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Branding Lessons from a Boy Wizard
Okay, I admit it. I’m a fan of Harry Potter. Through seven best-selling books, eight movies, two follow-up related stores, and the latest play script iteration, I’ve been fascinated by the storyline, and totally envious of the imagination and storytelling genius of the author.
And whether you are a fan or not, you know by now that the last film, Harry Potter and the Deathly Hallows, Part 2, broke box office records, as has the franchise. The domestic box office for all Harry Potter films was more than $7.7 billion, making it the 2nd highest grossing film series in worldwide receipts.
But there’s more to this story than movie magic and the storytelling wizardry that has sold over 400 million books worldwide. There are great branding lessons we can take away from the Harry Potter phenomenon. Here are a few.
- Great branding starts with a great product. Each book took its readers, young and old, into a fantastic world, with exciting and unexpected additions to the story in each new book. We were drawn into the “brand” by our fascination with the concept of wizards and muggles, the interplay of good and evil, and the supporting cast of characters. We developed an emotional bond with the three principal characters as well as the supporting cast that serves as a great lesson for marketers – it starts with the product. In a recent magazine interview, Chris Columbus, who directed the first two movies and cast the kids, summed it up this way “It comes down to one simple thing: seven brilliantly written books”.
- Stay true to your brand. How many times have you seen a movie after reading the book and been disappointed that they changed the storyline? Throughout this film series, each movie was taken directly from the book. There were no unexpected surprises to interfere with the development of the story. And I have to admit that before each movie was released, I re-read the book to be up-to-date with the storyline. In that same interview, Chris Columbus said “Jo wrote something that never needed to be fixed to be made into a movie, just interpreted”.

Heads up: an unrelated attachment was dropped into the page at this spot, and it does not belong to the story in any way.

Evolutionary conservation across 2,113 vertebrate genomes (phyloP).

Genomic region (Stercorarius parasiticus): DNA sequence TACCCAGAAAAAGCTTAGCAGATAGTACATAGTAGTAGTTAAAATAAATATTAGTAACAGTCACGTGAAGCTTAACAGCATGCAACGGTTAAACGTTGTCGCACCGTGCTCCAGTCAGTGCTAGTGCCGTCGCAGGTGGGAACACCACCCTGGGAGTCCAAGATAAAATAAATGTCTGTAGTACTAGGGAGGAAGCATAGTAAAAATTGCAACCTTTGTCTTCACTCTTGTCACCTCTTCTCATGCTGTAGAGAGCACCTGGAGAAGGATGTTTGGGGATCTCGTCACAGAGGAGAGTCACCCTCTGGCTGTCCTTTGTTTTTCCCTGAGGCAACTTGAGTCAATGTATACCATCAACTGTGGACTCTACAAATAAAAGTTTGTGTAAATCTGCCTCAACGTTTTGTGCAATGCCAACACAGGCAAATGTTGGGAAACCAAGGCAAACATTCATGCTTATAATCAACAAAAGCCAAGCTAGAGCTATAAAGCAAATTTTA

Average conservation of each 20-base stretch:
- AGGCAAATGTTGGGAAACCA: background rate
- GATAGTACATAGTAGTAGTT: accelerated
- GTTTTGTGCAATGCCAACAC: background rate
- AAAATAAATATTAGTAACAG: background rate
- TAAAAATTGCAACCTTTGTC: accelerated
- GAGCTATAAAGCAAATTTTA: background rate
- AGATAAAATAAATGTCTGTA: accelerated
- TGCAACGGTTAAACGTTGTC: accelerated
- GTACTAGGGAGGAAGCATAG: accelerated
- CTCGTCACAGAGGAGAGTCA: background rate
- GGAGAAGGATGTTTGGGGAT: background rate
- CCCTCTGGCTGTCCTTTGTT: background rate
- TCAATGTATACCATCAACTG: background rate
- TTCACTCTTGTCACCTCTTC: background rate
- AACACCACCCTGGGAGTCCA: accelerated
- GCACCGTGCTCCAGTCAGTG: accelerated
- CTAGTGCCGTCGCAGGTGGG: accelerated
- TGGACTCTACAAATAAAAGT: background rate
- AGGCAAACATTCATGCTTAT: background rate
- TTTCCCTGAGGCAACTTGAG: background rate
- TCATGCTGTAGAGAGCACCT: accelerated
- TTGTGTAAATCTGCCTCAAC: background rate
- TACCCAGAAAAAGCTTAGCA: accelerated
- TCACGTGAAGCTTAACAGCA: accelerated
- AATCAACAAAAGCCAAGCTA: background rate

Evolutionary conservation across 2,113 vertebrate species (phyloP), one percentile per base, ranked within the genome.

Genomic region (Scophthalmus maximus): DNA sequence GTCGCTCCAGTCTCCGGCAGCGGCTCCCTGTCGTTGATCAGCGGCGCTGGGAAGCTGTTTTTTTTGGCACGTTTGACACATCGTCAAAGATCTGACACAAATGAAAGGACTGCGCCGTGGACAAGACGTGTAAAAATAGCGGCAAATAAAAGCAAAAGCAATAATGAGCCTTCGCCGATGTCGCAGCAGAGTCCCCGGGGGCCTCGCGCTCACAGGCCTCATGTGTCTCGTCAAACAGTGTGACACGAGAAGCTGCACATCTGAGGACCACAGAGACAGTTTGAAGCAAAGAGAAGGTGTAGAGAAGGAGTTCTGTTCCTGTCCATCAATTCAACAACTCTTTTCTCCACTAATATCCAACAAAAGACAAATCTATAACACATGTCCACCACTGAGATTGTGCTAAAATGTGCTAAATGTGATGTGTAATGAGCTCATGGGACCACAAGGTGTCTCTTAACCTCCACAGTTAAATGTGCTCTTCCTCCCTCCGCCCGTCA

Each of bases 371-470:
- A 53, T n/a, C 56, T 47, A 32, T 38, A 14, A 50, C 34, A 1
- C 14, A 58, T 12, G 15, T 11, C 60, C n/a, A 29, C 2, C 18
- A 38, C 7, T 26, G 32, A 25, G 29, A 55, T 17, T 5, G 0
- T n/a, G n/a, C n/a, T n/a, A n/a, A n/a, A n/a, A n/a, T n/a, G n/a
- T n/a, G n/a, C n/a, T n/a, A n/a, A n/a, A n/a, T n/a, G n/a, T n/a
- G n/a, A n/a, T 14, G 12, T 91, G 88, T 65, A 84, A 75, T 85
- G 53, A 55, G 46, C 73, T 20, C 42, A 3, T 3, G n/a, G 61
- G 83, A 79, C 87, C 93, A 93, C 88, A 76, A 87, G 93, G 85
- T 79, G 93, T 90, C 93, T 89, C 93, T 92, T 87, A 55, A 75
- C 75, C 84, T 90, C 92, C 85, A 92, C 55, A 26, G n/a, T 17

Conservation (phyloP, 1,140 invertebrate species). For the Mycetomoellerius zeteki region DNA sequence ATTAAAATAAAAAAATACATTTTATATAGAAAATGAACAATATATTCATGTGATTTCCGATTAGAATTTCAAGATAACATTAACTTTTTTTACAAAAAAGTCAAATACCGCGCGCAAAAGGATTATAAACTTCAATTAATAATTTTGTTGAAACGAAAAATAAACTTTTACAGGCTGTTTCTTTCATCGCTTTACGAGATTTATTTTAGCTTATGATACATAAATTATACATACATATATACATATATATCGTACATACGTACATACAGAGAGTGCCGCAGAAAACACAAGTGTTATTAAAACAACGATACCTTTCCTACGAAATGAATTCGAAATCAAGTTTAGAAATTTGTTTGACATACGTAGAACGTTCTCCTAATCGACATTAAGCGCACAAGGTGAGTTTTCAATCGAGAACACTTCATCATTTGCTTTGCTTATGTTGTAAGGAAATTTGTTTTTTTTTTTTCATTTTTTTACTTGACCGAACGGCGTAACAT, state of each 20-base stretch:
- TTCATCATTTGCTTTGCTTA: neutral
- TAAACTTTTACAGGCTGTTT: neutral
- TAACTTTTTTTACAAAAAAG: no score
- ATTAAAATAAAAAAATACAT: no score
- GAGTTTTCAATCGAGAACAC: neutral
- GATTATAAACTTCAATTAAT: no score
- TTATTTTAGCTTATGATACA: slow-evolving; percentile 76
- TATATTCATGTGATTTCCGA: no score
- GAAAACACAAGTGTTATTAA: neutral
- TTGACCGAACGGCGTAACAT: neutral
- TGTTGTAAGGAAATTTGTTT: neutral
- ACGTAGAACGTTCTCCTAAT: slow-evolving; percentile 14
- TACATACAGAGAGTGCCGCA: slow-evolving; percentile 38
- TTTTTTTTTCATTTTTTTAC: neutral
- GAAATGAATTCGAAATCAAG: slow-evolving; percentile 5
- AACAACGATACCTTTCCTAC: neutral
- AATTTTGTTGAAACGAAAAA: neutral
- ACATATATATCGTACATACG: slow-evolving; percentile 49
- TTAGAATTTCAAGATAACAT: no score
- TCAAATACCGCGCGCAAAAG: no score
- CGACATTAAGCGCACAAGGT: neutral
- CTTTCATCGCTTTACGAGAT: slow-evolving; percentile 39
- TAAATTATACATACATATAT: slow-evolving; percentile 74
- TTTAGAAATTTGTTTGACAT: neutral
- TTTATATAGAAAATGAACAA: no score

- Have a long term plan for success. The author, J.K. Rowling, has said in numerous interviews over the years that while she never dreamed of the wild success the books have garnered, she knew that the story would progress and grow to its ultimate climax with Harry defeating Lord Voldemort, and good triumphing over evil. During a prolonged gap between books five and six, she stated that she wanted to be sure she got the story right. There’s a great branding lesson in making sure that subsequent marketing efforts build on the brand premise and stay true to the brand’s personality. There’s also a lesson here about positioning your brand for long term success. Too many marketing managers have an 89-day focus based on the need to bolster quarterly earnings, and sacrifice the long term.
- Look for ways to extend the brand by continuing to surprise and delight the target audience. Harry Potter has become as entrenched in our pop culture psyche as Luke Skywalker, Batman and Superman, and there is certainly no shortage of toys and games. But I think I am most impressed with The Wizarding World of Harry Potter at the Universal theme parks in Orlando and Los Angeles. The parks bring the story (and the brand) to life and allow readers and fans to experience the books. You can shop for a wand at Ollivander’s, enjoy a butter beer in Hogsmeade, ride with Harry on a dragon and tour Hogwart’s. Creating an opportunity to experience the brand first hand is great way for any brand to build loyalty.
- Look for ways to infuse new excitement into your brand. Now that the book series is over, don’t expect Harry Potter to disapparate. Ms. Rowling has unveiled pottermore.com, an interactive experience that promises to be “an online reading experience unlike any other”. The site offers exclusive insights, new stories, ebooks and even the ability for the user to be sorted into one of the four houses of Hogwarts.
- Don’t make changes that can confuse or disappoint your fans. Unfortunately, the latest addition to the series – Harry Potter and the Cursed Child is another great story that is lost in the script format to many readers. Interviews with more than one young reader have expressed disappointment in not being able to “read it as a story”. They expected a novel, and got a play script, and one young reader I spoke to was so disappointed (and confused by the writing style) that he did not even finish the book. And this is a young man who at age 11 has read all of the other books, plus two other related books, at least 3 times. There is a great branding lesson here – don’t mess with a proven formula for success unless you are confident that you are not going to alienate important elements of your target audience.
Despite the recent “set back”, along the way we’ve witnessed a great example of how to build and manage a brand. There’s nothing magical about that. Or is there?
- Don Morgan
Don Morgan is Blog Editor and a past-president of PSAMA. He is Head Rainmaker at Raindance Consulting, a brand strategy and content marketing company. He can be reached at firstname.lastname@example.org/